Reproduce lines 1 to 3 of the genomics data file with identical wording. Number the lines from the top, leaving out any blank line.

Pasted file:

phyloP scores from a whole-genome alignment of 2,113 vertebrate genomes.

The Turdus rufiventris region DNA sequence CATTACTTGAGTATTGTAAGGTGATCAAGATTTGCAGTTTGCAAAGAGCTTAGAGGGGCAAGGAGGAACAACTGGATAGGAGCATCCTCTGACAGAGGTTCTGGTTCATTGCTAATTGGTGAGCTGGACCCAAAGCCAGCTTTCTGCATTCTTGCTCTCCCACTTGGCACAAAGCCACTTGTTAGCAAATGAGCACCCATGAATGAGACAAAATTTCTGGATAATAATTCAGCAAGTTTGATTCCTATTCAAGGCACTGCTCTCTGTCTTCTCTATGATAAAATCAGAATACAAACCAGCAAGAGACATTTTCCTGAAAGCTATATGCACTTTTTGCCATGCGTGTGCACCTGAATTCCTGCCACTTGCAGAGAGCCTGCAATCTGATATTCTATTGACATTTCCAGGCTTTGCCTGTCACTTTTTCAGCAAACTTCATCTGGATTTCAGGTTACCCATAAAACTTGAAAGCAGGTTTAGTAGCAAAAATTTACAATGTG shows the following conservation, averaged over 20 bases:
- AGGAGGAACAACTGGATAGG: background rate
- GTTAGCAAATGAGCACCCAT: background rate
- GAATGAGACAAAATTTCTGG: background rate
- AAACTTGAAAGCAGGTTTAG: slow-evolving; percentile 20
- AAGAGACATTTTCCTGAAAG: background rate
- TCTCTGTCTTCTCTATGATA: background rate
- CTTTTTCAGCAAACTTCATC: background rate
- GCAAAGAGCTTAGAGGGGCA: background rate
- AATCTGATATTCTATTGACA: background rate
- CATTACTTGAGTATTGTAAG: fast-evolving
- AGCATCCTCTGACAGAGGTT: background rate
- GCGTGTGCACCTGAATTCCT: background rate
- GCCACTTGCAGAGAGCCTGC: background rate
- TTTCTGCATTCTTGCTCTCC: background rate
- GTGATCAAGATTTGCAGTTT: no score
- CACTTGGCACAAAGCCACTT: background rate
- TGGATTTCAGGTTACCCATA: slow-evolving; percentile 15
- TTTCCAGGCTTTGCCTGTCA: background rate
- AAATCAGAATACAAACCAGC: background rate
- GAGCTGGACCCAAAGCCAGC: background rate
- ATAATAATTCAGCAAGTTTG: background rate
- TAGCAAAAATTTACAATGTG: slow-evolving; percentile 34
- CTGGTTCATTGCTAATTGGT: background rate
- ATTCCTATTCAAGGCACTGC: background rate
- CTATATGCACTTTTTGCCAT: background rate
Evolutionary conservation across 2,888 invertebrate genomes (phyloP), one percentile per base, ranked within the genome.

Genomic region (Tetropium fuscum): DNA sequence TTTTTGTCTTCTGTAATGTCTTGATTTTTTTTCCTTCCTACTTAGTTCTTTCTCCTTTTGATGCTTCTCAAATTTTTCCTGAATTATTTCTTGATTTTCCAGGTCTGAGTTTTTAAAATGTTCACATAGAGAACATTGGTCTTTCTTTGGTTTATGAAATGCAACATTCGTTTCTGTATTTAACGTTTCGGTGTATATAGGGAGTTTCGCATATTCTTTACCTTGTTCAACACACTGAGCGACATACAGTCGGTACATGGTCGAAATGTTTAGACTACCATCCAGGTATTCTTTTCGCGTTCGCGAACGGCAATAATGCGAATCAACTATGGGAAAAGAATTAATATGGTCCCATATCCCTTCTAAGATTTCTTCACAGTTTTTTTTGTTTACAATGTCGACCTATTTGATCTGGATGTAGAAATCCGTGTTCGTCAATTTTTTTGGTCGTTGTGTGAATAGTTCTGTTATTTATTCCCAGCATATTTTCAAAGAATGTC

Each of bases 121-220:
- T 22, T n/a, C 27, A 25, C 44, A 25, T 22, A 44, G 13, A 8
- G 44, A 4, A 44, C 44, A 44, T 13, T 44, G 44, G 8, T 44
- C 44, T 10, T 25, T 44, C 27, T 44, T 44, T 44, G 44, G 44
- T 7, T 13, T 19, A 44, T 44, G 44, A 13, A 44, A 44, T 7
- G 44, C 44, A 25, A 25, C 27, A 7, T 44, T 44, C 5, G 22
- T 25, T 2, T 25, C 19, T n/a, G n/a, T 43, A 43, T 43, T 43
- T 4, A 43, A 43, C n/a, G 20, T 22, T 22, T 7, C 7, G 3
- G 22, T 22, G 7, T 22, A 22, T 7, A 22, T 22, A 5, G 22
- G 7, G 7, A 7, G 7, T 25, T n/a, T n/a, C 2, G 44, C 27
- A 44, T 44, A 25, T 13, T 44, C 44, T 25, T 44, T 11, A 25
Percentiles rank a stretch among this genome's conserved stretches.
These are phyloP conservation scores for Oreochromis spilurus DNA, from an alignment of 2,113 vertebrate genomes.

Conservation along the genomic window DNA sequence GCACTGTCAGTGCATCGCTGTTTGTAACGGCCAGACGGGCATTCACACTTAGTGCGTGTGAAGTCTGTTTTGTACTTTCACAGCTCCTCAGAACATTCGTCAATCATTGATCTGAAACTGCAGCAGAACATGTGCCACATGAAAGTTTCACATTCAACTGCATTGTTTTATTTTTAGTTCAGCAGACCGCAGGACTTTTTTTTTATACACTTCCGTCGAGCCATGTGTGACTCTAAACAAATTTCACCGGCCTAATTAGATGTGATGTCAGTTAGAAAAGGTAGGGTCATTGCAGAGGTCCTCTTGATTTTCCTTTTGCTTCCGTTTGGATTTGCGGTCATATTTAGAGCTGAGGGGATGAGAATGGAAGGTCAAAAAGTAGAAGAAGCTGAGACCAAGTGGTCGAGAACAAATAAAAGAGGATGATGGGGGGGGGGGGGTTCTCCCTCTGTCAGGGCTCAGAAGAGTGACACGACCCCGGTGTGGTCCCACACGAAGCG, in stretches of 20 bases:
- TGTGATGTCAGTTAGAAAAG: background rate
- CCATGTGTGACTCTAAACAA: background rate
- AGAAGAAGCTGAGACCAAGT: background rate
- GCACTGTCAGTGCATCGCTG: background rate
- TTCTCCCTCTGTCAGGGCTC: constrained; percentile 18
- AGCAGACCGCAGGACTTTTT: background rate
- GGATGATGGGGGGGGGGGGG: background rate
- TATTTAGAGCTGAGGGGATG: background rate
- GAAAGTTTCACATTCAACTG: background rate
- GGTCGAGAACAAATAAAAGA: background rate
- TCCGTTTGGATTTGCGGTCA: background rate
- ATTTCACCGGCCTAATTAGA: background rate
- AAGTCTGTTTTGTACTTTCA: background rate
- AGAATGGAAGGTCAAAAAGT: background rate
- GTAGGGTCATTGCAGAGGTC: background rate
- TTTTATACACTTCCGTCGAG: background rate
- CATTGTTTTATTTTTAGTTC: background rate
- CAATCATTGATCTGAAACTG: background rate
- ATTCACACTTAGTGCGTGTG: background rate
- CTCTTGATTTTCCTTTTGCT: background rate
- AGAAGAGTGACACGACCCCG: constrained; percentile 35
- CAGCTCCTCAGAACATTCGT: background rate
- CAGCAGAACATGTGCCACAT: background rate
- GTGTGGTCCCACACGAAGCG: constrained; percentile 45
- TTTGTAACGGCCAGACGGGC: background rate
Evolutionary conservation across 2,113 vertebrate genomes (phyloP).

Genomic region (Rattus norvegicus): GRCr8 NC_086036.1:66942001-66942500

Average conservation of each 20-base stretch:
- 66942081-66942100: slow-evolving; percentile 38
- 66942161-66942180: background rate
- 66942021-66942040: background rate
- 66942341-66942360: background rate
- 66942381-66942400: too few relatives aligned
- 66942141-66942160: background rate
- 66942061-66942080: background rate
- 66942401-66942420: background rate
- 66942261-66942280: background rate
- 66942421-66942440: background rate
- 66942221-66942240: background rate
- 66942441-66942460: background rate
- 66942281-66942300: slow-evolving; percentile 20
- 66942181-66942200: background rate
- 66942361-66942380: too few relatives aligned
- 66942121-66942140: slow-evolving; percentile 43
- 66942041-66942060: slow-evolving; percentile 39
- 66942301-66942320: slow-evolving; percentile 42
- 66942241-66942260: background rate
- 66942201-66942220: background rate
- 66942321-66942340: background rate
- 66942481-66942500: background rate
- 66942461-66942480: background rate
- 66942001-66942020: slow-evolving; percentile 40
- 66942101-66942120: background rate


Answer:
phyloP scores from a whole-genome alignment of 2,113 vertebrate genomes.

The Turdus rufiventris region DNA sequence CATTACTTGAGTATTGTAAGGTGATCAAGATTTGCAGTTTGCAAAGAGCTTAGAGGGGCAAGGAGGAACAACTGGATAGGAGCATCCTCTGACAGAGGTTCTGGTTCATTGCTAATTGGTGAGCTGGACCCAAAGCCAGCTTTCTGCATTCTTGCTCTCCCACTTGGCACAAAGCCACTTGTTAGCAAATGAGCACCCATGAATGAGACAAAATTTCTGGATAATAATTCAGCAAGTTTGATTCCTATTCAAGGCACTGCTCTCTGTCTTCTCTATGATAAAATCAGAATACAAACCAGCAAGAGACATTTTCCTGAAAGCTATATGCACTTTTTGCCATGCGTGTGCACCTGAATTCCTGCCACTTGCAGAGAGCCTGCAATCTGATATTCTATTGACATTTCCAGGCTTTGCCTGTCACTTTTTCAGCAAACTTCATCTGGATTTCAGGTTACCCATAAAACTTGAAAGCAGGTTTAGTAGCAAAAATTTACAATGTG shows the following conservation, averaged over 20 bases:
- AGGAGGAACAACTGGATAGG: background rate